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shekel

[shek-uh l]
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noun
  1. Also sheqel. a paper money, cupronickel or silver coin, and monetary unit of Israel equal to 100 agorot: replaced the pound in 1980.
  2. an ancient, originally Babylonian, unit of weight, of varying value, taken as equal to the fiftieth or the sixtieth part of a mina or to about a quarter to half an ounce.
  3. a coin of this weight, especially the chief silver coin of the ancient Hebrews.
  4. shekels, Slang. money; cash.
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Origin of shekel

First recorded in 1550–60, shekel is from the Hebrew word sheqel
Dictionary.com Unabridged Based on the Random House Unabridged Dictionary, © Random House, Inc. 2018

Examples from the Web for shekels

Contemporary Examples

Historical Examples

  • They give the oof, the dollars, the shekels, and do not give the power to enjoy.

    The Island Mystery

    George A. Birmingham

  • A talent was divided into sixty minæ, a mina into sixty shekels.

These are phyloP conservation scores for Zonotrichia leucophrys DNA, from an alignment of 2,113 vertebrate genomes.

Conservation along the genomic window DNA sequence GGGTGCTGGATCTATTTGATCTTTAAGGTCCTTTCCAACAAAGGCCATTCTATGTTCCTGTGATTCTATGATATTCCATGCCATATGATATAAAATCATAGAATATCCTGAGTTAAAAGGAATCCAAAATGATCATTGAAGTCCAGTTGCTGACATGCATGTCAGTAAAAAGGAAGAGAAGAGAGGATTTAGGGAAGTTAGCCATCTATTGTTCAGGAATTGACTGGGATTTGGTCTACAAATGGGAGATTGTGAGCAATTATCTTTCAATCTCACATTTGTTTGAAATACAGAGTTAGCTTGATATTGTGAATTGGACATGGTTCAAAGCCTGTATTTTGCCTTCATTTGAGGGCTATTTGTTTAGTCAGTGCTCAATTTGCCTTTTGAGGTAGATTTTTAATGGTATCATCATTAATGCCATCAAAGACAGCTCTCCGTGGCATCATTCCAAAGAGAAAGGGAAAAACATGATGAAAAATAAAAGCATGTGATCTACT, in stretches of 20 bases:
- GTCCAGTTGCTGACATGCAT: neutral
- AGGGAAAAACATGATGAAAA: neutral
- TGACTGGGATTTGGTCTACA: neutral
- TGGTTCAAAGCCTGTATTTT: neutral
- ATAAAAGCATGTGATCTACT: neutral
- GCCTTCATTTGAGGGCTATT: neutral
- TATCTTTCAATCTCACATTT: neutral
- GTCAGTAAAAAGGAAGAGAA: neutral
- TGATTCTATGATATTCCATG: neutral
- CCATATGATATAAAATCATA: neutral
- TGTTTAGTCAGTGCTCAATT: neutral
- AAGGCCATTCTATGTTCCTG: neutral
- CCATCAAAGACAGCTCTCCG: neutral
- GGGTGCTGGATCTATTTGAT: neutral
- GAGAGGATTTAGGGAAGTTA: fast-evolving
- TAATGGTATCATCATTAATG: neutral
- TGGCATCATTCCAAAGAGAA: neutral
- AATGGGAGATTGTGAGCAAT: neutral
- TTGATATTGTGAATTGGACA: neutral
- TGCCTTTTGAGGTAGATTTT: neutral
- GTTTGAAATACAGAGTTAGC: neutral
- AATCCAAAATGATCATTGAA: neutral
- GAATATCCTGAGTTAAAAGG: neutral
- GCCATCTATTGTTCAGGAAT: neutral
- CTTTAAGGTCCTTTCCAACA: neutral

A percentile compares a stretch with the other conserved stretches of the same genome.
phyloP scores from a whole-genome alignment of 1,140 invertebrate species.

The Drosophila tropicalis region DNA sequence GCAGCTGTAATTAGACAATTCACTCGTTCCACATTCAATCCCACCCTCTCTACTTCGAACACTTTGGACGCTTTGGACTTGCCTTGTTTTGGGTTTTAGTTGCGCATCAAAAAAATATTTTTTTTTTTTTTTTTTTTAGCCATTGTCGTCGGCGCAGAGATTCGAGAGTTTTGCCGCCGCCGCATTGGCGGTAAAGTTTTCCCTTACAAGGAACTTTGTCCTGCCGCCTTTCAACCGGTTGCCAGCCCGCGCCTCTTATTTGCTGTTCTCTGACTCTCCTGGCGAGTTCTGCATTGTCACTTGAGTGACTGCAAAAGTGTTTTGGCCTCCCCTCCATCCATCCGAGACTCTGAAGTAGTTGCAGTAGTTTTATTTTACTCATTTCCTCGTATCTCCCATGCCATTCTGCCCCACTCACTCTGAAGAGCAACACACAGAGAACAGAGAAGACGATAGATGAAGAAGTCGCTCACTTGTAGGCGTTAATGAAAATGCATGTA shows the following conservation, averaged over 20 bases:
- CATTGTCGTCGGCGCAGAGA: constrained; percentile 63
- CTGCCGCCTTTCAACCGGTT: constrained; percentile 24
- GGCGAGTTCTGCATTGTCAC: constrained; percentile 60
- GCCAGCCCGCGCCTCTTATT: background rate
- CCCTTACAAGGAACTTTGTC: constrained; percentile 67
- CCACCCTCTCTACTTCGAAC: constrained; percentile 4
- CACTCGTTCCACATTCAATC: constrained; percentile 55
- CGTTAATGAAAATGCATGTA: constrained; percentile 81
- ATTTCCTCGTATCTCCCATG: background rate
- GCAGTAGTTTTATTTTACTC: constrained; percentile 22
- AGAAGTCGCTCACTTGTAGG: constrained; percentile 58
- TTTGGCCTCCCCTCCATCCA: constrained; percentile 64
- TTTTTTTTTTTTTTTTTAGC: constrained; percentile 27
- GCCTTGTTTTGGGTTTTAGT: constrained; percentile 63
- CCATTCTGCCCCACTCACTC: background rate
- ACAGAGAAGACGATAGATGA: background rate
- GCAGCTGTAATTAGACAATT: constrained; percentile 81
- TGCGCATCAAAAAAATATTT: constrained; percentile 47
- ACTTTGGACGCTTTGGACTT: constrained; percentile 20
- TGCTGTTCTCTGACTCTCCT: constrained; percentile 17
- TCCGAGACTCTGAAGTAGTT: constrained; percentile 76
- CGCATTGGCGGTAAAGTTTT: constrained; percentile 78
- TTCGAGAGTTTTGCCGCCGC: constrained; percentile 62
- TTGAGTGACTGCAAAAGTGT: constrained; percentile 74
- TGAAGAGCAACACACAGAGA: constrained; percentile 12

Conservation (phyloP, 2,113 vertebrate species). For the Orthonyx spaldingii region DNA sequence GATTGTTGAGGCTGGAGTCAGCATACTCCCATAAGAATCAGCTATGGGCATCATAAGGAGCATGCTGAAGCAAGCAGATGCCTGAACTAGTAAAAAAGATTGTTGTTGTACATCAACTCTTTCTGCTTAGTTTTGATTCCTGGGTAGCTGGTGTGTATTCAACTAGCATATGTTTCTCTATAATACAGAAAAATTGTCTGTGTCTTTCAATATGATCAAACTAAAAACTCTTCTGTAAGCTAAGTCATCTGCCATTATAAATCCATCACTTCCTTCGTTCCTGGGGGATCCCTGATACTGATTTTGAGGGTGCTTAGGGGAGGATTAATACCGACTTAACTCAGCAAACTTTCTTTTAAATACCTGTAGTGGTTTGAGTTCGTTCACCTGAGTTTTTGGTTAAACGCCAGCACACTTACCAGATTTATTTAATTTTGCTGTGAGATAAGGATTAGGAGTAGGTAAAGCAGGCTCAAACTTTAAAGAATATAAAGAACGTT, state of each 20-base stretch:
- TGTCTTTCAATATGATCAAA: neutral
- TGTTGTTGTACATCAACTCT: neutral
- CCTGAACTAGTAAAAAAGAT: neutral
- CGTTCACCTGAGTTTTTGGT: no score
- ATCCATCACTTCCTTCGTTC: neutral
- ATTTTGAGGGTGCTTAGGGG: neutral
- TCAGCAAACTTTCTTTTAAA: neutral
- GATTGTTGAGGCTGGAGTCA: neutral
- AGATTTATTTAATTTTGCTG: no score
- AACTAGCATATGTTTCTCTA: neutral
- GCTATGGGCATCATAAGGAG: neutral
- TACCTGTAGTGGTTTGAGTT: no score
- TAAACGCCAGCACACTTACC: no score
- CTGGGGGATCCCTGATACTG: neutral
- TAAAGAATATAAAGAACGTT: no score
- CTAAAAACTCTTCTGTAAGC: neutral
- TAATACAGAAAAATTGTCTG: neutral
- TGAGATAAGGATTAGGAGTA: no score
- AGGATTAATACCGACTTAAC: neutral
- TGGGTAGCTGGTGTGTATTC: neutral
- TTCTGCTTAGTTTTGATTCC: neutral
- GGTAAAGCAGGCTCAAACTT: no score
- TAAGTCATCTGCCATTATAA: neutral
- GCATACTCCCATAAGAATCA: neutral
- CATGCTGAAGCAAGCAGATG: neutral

• Which has most to do with shekels to-day, the priests or the politicians?

    What I Saw in America

    G. K. Chesterton

  • I can hear the shekels chinking into our pockets this minute.

  • Strangers are not liked, and are only tolerated for the shekels that can be extracted or robbed from them.

    Due West

    Maturin Murray Ballou


British Dictionary definitions for shekels

shekel

sheqel

noun
  1. the standard monetary unit of modern Israel, divided into 100 agorot
  2. any of several former coins and units of weight of the Near East
  3. (often plural) informal any coin or money
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Word Origin

C16: from Hebrew sheqel
Collins English Dictionary - Complete & Unabridged 2012 Digital Edition © William Collins Sons & Co. Ltd. 1979, 1986 © HarperCollins Publishers 1998, 2000, 2003, 2005, 2006, 2007, 2009, 2012

Word Origin and History for shekels

shekel

n.

early 13c., sicle, via Old French and Latin, from Hebrew sheqel, from shaqal "he weighed." Chief silver coin of ancient Hebrews, also a unit of weight. Modern form in English dates from mid-16c. As slang for "money," it dates from 1871.

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Online Etymology Dictionary, © 2010 Douglas Harper